You’ve proudly served in the U.S. military and deserve recognition for your contributions to our country. Many of the skills and experience you gained while serving translate well into a civilian career, making you a valuable candidate to employers.
Unfortunately, knowing how to list your military service on a resume isn’t so easy.
You’ll need to correctly translate military terminology, acronyms, and experience into easy-to-read, civilian-friendly writing so that hiring managers better understand what qualifications and skills you have to offer them.
To help you, below we’ve included five tips for how to add military experience to a resume, along with three helpful reminders about what to avoid in the process.
1. List your military experience in your resume summary
The first section of your resume will be your resume summary, so it’s important to showcase your military experience there for the hiring manager to see.
Your resume summary should highlight your relevant military experience, expertise and skills, career highlights and achievements, and any other relevant qualifications you possess.
Here’s an example of a great resume summary for a military police officer:
Senior Military Police Officer with 8+ years experience leading, managing, and training a team of 60+ police personnel. Extensive knowledge in delegating and managing base security, conducting searches, and identifying potential security flaws and concerns. Oversaw the safeguarding of $1M+ in military equipment, while reducing safety and disciplinary incidents by 20% in under 1 year.
Notice how the veteran details their experience (8+ years experience leading, managing, and training a team of 60+ police personnel), and expertise (delegating and managing base security, conducting searches, and identifying potential security flaws and concerns).
Finally, the veteran includes a career achievement to show the hiring manager they’re able to deliver results (Oversaw safeguarding of $1M+ in military equipment, while reducing safety and disciplinary incidents by 20% in under 1 year).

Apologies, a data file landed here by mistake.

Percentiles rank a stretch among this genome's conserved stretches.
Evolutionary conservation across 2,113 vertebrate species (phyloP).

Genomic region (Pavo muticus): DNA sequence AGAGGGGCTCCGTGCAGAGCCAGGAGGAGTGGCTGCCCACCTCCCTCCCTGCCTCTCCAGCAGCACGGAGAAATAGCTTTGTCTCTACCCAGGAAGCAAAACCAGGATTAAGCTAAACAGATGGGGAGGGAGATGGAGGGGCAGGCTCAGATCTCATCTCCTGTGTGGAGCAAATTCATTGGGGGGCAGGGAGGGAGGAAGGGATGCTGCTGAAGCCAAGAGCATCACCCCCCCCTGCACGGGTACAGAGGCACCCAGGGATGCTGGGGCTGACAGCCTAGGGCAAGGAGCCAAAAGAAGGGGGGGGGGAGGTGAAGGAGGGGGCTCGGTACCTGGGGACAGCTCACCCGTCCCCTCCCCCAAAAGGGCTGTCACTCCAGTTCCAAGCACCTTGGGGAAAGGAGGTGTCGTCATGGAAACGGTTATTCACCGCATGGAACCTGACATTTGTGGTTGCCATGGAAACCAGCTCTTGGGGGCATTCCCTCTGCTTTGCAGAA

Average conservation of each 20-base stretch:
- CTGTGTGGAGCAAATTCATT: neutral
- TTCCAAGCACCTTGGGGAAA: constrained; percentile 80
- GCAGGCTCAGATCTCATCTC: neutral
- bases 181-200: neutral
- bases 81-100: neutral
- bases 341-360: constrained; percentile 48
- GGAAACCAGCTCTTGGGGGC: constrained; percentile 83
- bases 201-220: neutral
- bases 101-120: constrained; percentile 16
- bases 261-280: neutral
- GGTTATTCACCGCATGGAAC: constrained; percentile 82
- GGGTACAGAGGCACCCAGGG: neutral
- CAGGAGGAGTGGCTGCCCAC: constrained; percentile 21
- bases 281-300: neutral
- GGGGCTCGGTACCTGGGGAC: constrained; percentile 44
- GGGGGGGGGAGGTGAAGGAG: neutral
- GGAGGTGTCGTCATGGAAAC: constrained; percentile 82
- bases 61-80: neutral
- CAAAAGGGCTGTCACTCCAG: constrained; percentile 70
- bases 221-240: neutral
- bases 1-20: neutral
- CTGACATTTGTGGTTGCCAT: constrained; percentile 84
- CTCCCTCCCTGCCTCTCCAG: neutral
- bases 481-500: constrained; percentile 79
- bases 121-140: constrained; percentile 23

2. Put your military service in your work experience section
If you have military experience relevant to the job you want, you should list it in your resume’s work experience section.
Treat your military service the same as any other professional work experience by listing it chronologically and adding your dates of service and positions held. Additionally, you should include your accomplishments by quantifying your work experience with hard numbers.
Using hard numbers when listing your work experience gives the hiring manager a better idea of the scope of your military duties and responsibilities, as well as how you contributed to your previous military unit or company.
For example, here are three work experience bullet points from a military police officer that quantifies their achievements:
Managed a team of 20 police officers, providing security for 1,000 personnel living in a base 1.5 square miles in size
Conducted avg. of 300 visitor and 50 vehicle inspections daily, searching for and identifying potential security threats. Prevented 20+ security incidents from occurring in under 6 months
Interviewed and investigated avg. of 10 witnesses and suspects weekly, developing standard questionnaires and interview SOPs for fellow police officers
Note how the veteran uses hard numbers above when detailing their military work experience and accomplishments. For example, detailing the number of police officers they managed (20), the number of personnel they provided security for (1,000), and the base size (1.5 square miles).
3. Add your military education to your resume
Military academies and schools are highly regarded in the U.S. as being top-tier educational institutions. If you’ve graduated from a military academy, take credit for your hard work by listing your education in your resume education section.
Treat your military education the same as any education acquired at a public or private U.S. institution. List dates of study, degree achieved, and any achievements or honors you gained.
Here’s an example of a veteran’s military education experience from West Point: